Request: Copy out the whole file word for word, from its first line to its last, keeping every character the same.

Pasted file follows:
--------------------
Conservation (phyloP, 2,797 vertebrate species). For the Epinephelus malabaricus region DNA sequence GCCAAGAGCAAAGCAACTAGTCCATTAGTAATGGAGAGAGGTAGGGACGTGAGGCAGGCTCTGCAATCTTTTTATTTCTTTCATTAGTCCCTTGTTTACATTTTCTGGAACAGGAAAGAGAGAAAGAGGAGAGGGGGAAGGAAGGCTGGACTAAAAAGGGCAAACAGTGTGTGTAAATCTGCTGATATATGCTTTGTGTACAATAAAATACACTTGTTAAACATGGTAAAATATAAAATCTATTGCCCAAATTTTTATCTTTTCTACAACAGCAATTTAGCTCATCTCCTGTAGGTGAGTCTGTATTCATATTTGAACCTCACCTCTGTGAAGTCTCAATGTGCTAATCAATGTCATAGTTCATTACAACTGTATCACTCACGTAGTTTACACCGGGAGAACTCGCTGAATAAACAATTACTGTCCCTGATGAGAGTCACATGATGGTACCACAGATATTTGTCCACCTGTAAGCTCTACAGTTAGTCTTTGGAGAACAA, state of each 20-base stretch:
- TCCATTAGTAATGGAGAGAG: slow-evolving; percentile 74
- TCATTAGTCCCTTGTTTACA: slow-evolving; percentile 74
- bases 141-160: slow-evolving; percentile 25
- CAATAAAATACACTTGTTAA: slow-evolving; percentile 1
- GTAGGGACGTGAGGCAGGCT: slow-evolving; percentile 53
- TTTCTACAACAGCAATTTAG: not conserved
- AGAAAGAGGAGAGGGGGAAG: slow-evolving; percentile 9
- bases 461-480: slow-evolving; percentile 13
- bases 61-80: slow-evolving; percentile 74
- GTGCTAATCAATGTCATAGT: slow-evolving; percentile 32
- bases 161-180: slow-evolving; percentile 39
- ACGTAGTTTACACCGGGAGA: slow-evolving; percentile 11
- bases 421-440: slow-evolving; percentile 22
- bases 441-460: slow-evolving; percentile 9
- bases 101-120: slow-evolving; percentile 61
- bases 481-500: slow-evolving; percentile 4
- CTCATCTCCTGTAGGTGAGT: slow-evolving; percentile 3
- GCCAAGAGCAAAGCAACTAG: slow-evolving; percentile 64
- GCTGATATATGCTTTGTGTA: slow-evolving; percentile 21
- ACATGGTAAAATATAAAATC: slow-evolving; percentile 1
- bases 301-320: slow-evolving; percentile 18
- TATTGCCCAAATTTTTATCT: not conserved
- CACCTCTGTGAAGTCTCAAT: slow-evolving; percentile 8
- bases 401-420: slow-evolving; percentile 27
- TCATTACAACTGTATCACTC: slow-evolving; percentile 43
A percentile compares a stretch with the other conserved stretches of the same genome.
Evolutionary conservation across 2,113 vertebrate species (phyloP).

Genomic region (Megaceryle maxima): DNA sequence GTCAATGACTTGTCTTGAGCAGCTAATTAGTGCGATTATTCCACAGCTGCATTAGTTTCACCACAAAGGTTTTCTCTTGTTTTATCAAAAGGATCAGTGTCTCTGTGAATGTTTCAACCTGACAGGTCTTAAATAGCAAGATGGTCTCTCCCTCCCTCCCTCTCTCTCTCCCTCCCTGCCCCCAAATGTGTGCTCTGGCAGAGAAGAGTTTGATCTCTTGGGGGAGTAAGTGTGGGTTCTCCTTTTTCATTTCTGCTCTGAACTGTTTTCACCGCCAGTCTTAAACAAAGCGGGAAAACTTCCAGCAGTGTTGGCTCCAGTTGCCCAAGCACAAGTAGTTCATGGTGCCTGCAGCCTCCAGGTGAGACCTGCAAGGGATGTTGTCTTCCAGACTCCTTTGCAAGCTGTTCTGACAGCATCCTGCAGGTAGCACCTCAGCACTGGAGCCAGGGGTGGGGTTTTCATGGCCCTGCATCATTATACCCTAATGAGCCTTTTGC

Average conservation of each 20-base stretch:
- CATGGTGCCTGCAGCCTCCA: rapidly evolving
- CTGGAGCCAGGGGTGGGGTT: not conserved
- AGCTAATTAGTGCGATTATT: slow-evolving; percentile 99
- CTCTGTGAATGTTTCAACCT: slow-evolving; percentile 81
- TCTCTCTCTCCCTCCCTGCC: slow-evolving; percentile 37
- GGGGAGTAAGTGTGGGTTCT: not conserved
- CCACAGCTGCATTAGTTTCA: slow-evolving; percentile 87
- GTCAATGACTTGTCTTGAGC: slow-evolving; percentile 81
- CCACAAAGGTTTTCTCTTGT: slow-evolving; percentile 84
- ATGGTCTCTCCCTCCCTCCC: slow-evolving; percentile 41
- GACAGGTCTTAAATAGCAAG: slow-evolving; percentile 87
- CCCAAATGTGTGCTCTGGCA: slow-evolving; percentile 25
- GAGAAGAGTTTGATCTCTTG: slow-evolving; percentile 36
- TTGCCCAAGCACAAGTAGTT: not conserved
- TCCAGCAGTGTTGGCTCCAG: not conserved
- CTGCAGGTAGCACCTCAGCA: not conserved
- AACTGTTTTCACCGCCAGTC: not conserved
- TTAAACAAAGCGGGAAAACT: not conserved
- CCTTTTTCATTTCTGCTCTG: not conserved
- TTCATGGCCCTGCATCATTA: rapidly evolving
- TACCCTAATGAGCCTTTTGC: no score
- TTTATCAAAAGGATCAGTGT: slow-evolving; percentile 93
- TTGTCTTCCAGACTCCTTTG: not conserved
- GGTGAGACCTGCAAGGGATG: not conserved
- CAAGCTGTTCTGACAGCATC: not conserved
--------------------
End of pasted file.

Conservation (phyloP, 2,797 vertebrate species). For the Epinephelus malabaricus region DNA sequence GCCAAGAGCAAAGCAACTAGTCCATTAGTAATGGAGAGAGGTAGGGACGTGAGGCAGGCTCTGCAATCTTTTTATTTCTTTCATTAGTCCCTTGTTTACATTTTCTGGAACAGGAAAGAGAGAAAGAGGAGAGGGGGAAGGAAGGCTGGACTAAAAAGGGCAAACAGTGTGTGTAAATCTGCTGATATATGCTTTGTGTACAATAAAATACACTTGTTAAACATGGTAAAATATAAAATCTATTGCCCAAATTTTTATCTTTTCTACAACAGCAATTTAGCTCATCTCCTGTAGGTGAGTCTGTATTCATATTTGAACCTCACCTCTGTGAAGTCTCAATGTGCTAATCAATGTCATAGTTCATTACAACTGTATCACTCACGTAGTTTACACCGGGAGAACTCGCTGAATAAACAATTACTGTCCCTGATGAGAGTCACATGATGGTACCACAGATATTTGTCCACCTGTAAGCTCTACAGTTAGTCTTTGGAGAACAA, state of each 20-base stretch:
- TCCATTAGTAATGGAGAGAG: slow-evolving; percentile 74
- TCATTAGTCCCTTGTTTACA: slow-evolving; percentile 74
- bases 141-160: slow-evolving; percentile 25
- CAATAAAATACACTTGTTAA: slow-evolving; percentile 1
- GTAGGGACGTGAGGCAGGCT: slow-evolving; percentile 53
- TTTCTACAACAGCAATTTAG: not conserved
- AGAAAGAGGAGAGGGGGAAG: slow-evolving; percentile 9
- bases 461-480: slow-evolving; percentile 13
- bases 61-80: slow-evolving; percentile 74
- GTGCTAATCAATGTCATAGT: slow-evolving; percentile 32
- bases 161-180: slow-evolving; percentile 39
- ACGTAGTTTACACCGGGAGA: slow-evolving; percentile 11
- bases 421-440: slow-evolving; percentile 22
- bases 441-460: slow-evolving; percentile 9
- bases 101-120: slow-evolving; percentile 61
- bases 481-500: slow-evolving; percentile 4
- CTCATCTCCTGTAGGTGAGT: slow-evolving; percentile 3
- GCCAAGAGCAAAGCAACTAG: slow-evolving; percentile 64
- GCTGATATATGCTTTGTGTA: slow-evolving; percentile 21
- ACATGGTAAAATATAAAATC: slow-evolving; percentile 1
- bases 301-320: slow-evolving; percentile 18
- TATTGCCCAAATTTTTATCT: not conserved
- CACCTCTGTGAAGTCTCAAT: slow-evolving; percentile 8
- bases 401-420: slow-evolving; percentile 27
- TCATTACAACTGTATCACTC: slow-evolving; percentile 43
A percentile compares a stretch with the other conserved stretches of the same genome.
Evolutionary conservation across 2,113 vertebrate species (phyloP).

Genomic region (Megaceryle maxima): DNA sequence GTCAATGACTTGTCTTGAGCAGCTAATTAGTGCGATTATTCCACAGCTGCATTAGTTTCACCACAAAGGTTTTCTCTTGTTTTATCAAAAGGATCAGTGTCTCTGTGAATGTTTCAACCTGACAGGTCTTAAATAGCAAGATGGTCTCTCCCTCCCTCCCTCTCTCTCTCCCTCCCTGCCCCCAAATGTGTGCTCTGGCAGAGAAGAGTTTGATCTCTTGGGGGAGTAAGTGTGGGTTCTCCTTTTTCATTTCTGCTCTGAACTGTTTTCACCGCCAGTCTTAAACAAAGCGGGAAAACTTCCAGCAGTGTTGGCTCCAGTTGCCCAAGCACAAGTAGTTCATGGTGCCTGCAGCCTCCAGGTGAGACCTGCAAGGGATGTTGTCTTCCAGACTCCTTTGCAAGCTGTTCTGACAGCATCCTGCAGGTAGCACCTCAGCACTGGAGCCAGGGGTGGGGTTTTCATGGCCCTGCATCATTATACCCTAATGAGCCTTTTGC

Average conservation of each 20-base stretch:
- CATGGTGCCTGCAGCCTCCA: rapidly evolving
- CTGGAGCCAGGGGTGGGGTT: not conserved
- AGCTAATTAGTGCGATTATT: slow-evolving; percentile 99
- CTCTGTGAATGTTTCAACCT: slow-evolving; percentile 81
- TCTCTCTCTCCCTCCCTGCC: slow-evolving; percentile 37
- GGGGAGTAAGTGTGGGTTCT: not conserved
- CCACAGCTGCATTAGTTTCA: slow-evolving; percentile 87
- GTCAATGACTTGTCTTGAGC: slow-evolving; percentile 81
- CCACAAAGGTTTTCTCTTGT: slow-evolving; percentile 84
- ATGGTCTCTCCCTCCCTCCC: slow-evolving; percentile 41
- GACAGGTCTTAAATAGCAAG: slow-evolving; percentile 87
- CCCAAATGTGTGCTCTGGCA: slow-evolving; percentile 25
- GAGAAGAGTTTGATCTCTTG: slow-evolving; percentile 36
- TTGCCCAAGCACAAGTAGTT: not conserved
- TCCAGCAGTGTTGGCTCCAG: not conserved
- CTGCAGGTAGCACCTCAGCA: not conserved
- AACTGTTTTCACCGCCAGTC: not conserved
- TTAAACAAAGCGGGAAAACT: not conserved
- CCTTTTTCATTTCTGCTCTG: not conserved
- TTCATGGCCCTGCATCATTA: rapidly evolving
- TACCCTAATGAGCCTTTTGC: no score
- TTTATCAAAAGGATCAGTGT: slow-evolving; percentile 93
- TTGTCTTCCAGACTCCTTTG: not conserved
- GGTGAGACCTGCAAGGGATG: not conserved
- CAAGCTGTTCTGACAGCATC: not conserved